4.1.5 To assure safe and humane euthanasia technique, a minimum of two persons shall be required for any euthanasia procedure. One person shall be a licensed veterinarian, licensed euthanasia technician, or a certified lay person, and one or more persons shall be handler(s). The handler does not have to be a licensed veterinarian, licensed euthanasia technician, or a certified lay person, but the handler should be trained in human safety and in animal handling techniques.
4.1.6 No animal will see another animal being euthanized.
4.1.7 No dog, cat, or other species may have its body disposed of until death is confirmed by a licensed veterinarian, licensed euthanasia technician, or a certified lay person. Each animal shall be checked to verify death and verification shall be made by physical examination of the individual animal. All of the following indicators of death shall be met:
18.104.22.168 Complete lack of palpebral, corneal and pupillary reflexes;
22.214.171.124 Complete lack of heartbeat determined by use of a stethoscope; and
126.96.36.199 Complete lack of respiration.
5.1 A person, except for a veterinarian licensed to practice in Delaware, shall not euthanize an animal held by or in the custody of an animal shelter unless such person has successfully completed a training course, approved by the Delaware Board of Veterinary Medicine, in the proper methods and techniques for euthanizing animals.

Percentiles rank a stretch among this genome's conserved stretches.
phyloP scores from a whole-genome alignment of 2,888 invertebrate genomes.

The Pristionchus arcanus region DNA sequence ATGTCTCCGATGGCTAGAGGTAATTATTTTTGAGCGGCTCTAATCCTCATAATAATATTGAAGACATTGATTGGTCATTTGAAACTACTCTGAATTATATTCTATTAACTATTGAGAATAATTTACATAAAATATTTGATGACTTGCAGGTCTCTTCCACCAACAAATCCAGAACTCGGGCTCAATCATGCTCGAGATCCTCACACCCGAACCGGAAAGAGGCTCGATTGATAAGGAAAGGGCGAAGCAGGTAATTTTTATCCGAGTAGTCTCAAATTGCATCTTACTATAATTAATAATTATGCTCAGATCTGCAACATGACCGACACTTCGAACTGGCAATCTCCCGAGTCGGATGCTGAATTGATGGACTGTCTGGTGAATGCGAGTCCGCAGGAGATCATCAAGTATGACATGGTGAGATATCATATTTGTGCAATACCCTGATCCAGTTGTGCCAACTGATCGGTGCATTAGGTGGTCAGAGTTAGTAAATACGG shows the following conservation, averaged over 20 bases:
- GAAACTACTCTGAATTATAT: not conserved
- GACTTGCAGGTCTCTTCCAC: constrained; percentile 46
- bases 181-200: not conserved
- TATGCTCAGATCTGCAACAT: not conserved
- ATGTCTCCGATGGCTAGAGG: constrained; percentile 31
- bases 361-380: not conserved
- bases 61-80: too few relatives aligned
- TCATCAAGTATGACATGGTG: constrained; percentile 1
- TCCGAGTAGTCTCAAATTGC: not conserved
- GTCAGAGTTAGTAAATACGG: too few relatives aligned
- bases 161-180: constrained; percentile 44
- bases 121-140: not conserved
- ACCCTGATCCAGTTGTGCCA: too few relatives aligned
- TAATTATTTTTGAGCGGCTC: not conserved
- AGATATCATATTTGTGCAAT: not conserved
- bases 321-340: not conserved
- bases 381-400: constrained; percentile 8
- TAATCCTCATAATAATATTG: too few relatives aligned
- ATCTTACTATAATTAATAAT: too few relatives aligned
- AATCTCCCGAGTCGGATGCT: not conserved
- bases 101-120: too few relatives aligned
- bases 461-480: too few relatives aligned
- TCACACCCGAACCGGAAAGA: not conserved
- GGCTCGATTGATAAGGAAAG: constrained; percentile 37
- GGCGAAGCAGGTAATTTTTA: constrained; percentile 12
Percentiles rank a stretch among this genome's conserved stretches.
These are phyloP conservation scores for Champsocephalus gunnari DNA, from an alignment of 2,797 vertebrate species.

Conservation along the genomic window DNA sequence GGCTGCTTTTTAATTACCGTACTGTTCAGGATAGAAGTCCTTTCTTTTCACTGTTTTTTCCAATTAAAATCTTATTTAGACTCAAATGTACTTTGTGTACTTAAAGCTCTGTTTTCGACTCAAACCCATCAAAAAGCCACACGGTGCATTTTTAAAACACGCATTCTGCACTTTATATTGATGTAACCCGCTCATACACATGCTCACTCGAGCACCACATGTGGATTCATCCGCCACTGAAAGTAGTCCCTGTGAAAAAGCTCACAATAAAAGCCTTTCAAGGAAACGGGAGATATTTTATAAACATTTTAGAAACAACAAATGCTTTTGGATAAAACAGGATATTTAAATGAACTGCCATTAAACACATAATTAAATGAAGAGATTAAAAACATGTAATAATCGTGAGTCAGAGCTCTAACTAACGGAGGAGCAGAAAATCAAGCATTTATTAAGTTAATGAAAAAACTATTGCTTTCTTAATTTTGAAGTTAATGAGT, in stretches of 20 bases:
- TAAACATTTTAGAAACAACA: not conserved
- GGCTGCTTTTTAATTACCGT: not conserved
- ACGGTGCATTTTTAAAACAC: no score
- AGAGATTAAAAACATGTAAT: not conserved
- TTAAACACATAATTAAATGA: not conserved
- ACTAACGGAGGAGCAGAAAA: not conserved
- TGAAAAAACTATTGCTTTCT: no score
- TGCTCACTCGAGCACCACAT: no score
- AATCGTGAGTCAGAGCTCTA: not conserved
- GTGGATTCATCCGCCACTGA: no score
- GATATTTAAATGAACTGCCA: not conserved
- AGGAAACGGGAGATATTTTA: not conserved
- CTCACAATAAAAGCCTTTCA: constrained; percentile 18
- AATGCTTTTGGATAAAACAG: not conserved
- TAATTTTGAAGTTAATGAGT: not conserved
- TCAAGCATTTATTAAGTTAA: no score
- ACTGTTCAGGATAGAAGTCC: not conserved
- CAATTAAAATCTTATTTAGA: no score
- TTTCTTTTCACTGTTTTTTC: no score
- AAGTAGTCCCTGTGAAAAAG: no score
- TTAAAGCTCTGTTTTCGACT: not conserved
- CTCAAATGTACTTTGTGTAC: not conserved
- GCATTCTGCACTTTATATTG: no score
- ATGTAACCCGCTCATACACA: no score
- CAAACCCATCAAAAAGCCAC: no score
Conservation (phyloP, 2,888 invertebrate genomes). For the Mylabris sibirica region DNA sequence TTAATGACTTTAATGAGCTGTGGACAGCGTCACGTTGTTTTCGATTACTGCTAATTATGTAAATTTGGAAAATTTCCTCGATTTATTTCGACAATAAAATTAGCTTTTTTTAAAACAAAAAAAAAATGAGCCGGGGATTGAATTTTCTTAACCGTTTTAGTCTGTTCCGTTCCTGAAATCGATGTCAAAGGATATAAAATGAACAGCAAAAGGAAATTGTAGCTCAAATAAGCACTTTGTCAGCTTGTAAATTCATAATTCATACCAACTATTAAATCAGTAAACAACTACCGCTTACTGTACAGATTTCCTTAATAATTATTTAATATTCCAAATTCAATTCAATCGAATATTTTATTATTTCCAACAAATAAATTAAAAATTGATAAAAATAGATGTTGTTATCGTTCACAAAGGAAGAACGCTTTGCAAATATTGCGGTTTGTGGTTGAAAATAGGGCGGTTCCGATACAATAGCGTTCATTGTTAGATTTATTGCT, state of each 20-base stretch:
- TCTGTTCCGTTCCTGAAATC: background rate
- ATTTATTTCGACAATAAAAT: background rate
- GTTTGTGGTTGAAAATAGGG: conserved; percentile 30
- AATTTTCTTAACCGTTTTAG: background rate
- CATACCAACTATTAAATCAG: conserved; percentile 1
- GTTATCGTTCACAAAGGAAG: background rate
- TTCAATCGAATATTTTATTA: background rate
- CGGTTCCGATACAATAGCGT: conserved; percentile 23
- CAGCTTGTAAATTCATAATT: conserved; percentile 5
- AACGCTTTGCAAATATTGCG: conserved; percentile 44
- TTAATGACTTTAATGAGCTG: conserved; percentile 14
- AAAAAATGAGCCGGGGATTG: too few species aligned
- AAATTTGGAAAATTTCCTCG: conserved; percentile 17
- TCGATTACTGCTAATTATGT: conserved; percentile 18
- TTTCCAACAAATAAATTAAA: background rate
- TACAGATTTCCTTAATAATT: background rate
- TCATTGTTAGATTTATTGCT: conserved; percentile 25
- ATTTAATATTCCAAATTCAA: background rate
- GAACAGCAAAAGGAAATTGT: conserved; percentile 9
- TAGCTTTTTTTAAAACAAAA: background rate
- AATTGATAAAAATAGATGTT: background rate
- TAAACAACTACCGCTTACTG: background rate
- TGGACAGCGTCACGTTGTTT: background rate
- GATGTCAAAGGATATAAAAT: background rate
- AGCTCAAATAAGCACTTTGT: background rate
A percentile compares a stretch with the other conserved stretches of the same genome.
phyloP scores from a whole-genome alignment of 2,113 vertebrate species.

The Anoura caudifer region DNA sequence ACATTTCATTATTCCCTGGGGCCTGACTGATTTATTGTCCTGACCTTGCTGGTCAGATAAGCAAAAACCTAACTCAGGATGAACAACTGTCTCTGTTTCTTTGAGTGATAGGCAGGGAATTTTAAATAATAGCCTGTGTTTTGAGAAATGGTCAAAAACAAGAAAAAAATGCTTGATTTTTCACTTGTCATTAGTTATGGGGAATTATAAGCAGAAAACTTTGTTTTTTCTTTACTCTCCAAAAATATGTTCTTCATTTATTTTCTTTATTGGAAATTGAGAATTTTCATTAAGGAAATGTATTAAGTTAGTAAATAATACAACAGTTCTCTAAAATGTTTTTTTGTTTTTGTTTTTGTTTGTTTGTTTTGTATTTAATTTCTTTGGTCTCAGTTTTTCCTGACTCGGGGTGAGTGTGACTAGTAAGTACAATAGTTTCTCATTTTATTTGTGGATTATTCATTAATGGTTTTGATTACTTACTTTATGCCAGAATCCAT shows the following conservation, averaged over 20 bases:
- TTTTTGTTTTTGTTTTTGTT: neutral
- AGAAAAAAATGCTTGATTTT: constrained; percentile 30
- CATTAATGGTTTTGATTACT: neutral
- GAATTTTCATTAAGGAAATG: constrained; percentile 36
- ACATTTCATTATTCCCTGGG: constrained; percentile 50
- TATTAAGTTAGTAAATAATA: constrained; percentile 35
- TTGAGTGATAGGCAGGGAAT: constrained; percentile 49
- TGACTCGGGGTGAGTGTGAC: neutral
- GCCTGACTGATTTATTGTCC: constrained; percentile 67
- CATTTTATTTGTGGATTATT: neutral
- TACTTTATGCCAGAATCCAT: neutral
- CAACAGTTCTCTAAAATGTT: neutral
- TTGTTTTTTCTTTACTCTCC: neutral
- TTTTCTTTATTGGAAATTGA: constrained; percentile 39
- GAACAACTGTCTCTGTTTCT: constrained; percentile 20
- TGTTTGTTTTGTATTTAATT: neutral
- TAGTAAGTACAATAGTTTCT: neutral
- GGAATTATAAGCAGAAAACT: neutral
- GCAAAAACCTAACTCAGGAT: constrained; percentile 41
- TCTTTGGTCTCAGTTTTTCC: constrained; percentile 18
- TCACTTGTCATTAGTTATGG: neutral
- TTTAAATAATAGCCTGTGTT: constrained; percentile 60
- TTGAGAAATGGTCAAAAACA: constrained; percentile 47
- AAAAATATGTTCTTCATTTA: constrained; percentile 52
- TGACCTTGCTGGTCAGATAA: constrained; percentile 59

5.2 Training shall be completed not more than two (2) years prior to the date the person euthanizes an animal.
5.3 The training requirement is effective as of [six months after effective date of this Rule].
5.4 A person who has completed training, which meets the requirements of Rule 6.0, within the two (2) years preceding the effective date of this Rule, may be exempt from the requirement of completing training approved by the Delaware Board of Veterinary Medicine. Upon request, such person shall produce documentation of having completed training which meets the requirements of Rule 6.0.